Serhii Plokhy: Putin’s belief that Russians and Ukrainians are one and the same people is dead
About the interviewee: Serhii Plokhy is a professor of Ukrainian history at Harvard University and serves as director of the Harvard Ukrainian Research Institute

For the past decade, Russian dictator Vladimir Putin has framed his country’s escalating campaign of aggression against Ukraine as a crusade for historical justice. Time and again, Putin has brandished his own highly distorted view of Ukraine’s place in Russian history in order to justify the invasion, occupation, and forced russification of the modern Ukrainian state.

Historian Serhii Plokhy, a professor of Ukrainian history at Harvard University, has long been at the forefront of efforts to debunk Putin’s weaponized version of history. Plokhy’s latest book, The Russo-Ukrainian War, attempts to place the current invasion in a broader historical context. He spoke to Business Ukraine magazine about Ukraine’s strengthening sense of national identity and the self-defeating consequences of Putin’s invasion.

Vladimir Putin has placed history at the heart of the Ukraine invasion but his vision of Ukraine as an inalienable element of Russia’s historical narrative is actually nothing new and dates back centuries. Can Russia’s imperial identity survive the loss of Ukraine?

Russia’s imperial tradition of thinking about Russian security in terms of spheres of influence and the desire to project military power far beyond that state’s borders can very well survive the current war and the loss of Ukraine. But the Russian imperial identity which imagines the Russian nation as consisting of modern-day Russians, Ukrainians, and Belarusians, will not survive. The war has killed whatever elements of the common East Slavic identity that had existed in Ukraine before 2022. Hundreds of thousands of killed and wounded Russians will have a similar impact on Russia’s own national identity as well.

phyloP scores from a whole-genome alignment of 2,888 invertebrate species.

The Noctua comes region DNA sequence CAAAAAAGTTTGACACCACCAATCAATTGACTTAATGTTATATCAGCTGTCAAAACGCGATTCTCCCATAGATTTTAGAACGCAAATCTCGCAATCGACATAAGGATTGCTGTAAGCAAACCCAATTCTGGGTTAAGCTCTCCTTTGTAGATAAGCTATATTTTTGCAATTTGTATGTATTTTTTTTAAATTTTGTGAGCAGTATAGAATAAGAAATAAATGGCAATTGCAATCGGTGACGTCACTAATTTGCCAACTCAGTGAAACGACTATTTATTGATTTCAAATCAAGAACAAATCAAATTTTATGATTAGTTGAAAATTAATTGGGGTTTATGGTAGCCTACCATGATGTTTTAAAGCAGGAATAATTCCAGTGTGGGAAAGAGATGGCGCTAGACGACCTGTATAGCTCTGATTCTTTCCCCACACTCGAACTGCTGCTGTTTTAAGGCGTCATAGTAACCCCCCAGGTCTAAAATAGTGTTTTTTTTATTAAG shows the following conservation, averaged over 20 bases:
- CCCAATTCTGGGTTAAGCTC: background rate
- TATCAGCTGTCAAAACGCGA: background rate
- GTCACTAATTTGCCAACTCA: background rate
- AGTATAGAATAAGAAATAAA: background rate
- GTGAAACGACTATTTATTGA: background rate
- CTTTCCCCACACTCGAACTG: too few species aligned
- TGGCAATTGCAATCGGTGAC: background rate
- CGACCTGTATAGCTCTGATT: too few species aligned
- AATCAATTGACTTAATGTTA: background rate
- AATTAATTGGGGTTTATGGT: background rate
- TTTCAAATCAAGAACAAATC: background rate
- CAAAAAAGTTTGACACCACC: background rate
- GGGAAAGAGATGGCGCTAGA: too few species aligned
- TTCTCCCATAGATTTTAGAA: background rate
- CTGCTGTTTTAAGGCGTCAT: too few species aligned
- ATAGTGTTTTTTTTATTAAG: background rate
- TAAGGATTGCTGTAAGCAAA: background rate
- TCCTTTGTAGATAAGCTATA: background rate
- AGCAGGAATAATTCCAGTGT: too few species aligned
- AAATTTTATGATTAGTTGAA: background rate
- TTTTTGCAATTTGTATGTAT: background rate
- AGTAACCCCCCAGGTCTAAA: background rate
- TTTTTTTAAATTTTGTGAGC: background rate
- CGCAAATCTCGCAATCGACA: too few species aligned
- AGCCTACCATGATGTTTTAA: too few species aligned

Many commentators believe the current Russian invasion is genocidal in nature and have accused the Kremlin of seeking to destroy Ukrainian statehood and erase Ukrainian national identity. Putin himself frequently declares Ukrainians and Russians to be “one people.” Where does today’s invasion fit into the broader history of Russian attempts to turn Ukrainians into Russians?

Putin’s belief that Russians and Ukrainians are one and the same people is dead, and I see no signs of it coming back any time soon. This is the end of a long tradition that goes back to the seventeenth century. The idea of “one people” was used by the Russian Empire to deny the right of Ukrainians to publish in Ukrainian, have separate national identity, and exist as a nation. The Bolsheviks discarded the imperial notion of the three-partite Russian nation (Russia, Belarus, and Ukraine) in the name of the communist international. Putin brought the older model of Russian identity back only to bury it once and for all.

Modern Ukraine and Russia both claim to be the true heirs of the Kyivan Rus state. Are these claims mutually exclusive?